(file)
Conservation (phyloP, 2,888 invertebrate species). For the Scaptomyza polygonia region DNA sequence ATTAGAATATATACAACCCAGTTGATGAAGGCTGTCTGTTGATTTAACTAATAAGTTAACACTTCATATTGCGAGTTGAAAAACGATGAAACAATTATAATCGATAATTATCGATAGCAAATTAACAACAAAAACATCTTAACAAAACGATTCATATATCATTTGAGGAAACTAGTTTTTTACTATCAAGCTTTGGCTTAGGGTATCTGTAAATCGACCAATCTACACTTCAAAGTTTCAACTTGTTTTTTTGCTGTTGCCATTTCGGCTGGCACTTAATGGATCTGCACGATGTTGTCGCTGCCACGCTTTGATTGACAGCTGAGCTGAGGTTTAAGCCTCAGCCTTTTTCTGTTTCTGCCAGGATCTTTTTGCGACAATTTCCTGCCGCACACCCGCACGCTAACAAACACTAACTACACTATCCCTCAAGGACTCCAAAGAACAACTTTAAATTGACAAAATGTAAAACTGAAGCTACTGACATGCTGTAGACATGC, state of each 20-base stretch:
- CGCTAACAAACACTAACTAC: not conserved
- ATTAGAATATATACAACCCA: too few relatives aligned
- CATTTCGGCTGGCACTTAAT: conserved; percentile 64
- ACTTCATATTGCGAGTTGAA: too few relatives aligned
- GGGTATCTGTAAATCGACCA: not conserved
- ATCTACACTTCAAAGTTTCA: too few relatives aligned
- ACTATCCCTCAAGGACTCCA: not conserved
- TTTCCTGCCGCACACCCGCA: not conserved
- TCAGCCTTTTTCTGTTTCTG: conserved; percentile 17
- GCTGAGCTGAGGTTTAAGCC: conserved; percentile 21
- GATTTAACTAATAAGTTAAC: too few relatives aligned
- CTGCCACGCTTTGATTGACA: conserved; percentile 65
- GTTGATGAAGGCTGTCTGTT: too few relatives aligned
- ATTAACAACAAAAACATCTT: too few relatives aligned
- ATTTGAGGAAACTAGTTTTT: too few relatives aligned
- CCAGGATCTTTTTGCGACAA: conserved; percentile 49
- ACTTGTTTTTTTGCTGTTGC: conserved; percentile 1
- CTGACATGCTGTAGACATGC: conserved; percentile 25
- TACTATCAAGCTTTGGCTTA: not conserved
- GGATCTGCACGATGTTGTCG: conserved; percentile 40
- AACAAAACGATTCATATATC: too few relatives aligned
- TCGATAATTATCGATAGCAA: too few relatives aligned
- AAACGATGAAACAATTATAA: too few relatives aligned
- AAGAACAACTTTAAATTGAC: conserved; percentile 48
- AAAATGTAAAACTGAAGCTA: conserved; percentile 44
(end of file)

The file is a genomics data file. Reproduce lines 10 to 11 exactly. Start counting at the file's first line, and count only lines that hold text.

- TCAGCCTTTTTCTGTTTCTG: conserved; percentile 17
- GCTGAGCTGAGGTTTAAGCC: conserved; percentile 21